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Amid the kerfuffle of the Duffy-Wallin-Brazeau Senate scandal, Jim Flaherty announced this week the federal government is ahead of schedule in eliminating the national debt.
The federal finance minister tabled documents Tuesday showingOttawa’s deficit for the 2012-13 fiscal year was $18.9 billion, not the $25.9 billion he projected in the March budget.
“It will be less next year,” Flaherty said. “We have another 18 months to go until the budget in 2015 … but Canadians can be assured their federal government is on track fiscally and we will balance the budget in 2015.”
Flaherty also introduced legislation that will spur job creation, close tax loopholes and further crack down on tax evasion.
The Economic Action Plan 2013 Act, No. 2 is a followup to the spring budget, implementing key measures to help create jobs, stimulate economic growth and secure Canada’s long-term prosperity.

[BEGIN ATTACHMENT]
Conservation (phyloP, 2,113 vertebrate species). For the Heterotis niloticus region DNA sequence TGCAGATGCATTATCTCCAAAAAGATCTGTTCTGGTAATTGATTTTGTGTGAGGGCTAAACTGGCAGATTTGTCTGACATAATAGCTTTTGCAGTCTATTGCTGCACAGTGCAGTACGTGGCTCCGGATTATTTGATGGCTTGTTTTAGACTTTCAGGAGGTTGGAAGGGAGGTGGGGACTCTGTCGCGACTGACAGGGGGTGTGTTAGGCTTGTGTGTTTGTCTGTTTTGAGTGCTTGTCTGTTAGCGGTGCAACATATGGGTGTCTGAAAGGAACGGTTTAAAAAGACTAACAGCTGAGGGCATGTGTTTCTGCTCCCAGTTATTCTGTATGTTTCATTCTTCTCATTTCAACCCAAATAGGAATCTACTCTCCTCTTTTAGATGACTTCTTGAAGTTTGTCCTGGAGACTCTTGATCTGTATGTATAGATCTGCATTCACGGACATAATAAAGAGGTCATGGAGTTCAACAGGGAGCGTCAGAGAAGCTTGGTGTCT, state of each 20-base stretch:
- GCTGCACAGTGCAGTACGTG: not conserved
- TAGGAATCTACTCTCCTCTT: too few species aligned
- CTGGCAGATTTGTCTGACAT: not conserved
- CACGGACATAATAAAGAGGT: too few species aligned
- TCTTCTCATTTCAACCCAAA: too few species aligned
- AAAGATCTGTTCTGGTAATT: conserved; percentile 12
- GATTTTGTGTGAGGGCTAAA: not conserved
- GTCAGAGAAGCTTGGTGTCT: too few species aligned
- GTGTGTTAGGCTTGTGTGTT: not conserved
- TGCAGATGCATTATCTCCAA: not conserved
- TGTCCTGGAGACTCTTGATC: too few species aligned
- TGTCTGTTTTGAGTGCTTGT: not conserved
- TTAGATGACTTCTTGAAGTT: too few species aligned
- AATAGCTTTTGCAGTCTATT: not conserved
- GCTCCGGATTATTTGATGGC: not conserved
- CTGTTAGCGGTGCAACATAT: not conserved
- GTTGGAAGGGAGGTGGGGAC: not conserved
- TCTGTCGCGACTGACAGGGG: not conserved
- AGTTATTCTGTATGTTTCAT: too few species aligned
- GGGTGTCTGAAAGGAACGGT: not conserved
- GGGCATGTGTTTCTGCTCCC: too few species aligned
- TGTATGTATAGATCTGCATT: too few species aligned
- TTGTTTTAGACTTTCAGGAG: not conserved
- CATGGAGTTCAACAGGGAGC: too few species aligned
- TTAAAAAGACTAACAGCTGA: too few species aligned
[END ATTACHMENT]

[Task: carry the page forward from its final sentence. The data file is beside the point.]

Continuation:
Small business in the spotlight
The second part of the EAP includes some news that’s already been announced. Flaherty revealed in September a three-year freeze on Employment Insurance rates.
That move is expected to reduce overall payments next year by $660 million.
The legislation also offers:
- Extension and expansion of the Hiring Credit for Small Business, benefiting about 560,000 employers across Canada
- Increase and index of the Lifetime Capital Gains Exemption, making investing in small business more rewarding
- Expansion of the accelerated capital cost allowance to further encourage investments in clean energy generation
The legislation introduces administrative monetary penalties and criminal offences designed to deter the use, possession, sale and development of electronic “suppression of sales” software that falsifies records for the purpose of tax evasion.
In an effort to close tax loopholes, the act includes efforts that relate to character conversion transactions, synthetic dispositions and leveraged life-insurance arrangements. The intent is to make everyone pay his “fair share” of tax.
Flaherty noted Canada is not immune to the economic challenges experienced by other members of the G-7. The legislation is, then, a government effort to create jobs and grow the Canadian economy.
“In the face of continued global economic uncertainty, it is essential that we remain squarely focused on keeping Canada’s economy strong,” said Flaherty. “That’s why our Government will continue to support the drivers of economic growth and job creation, while keeping taxes low and returning to a balanced budget by 2015.”
Here to help
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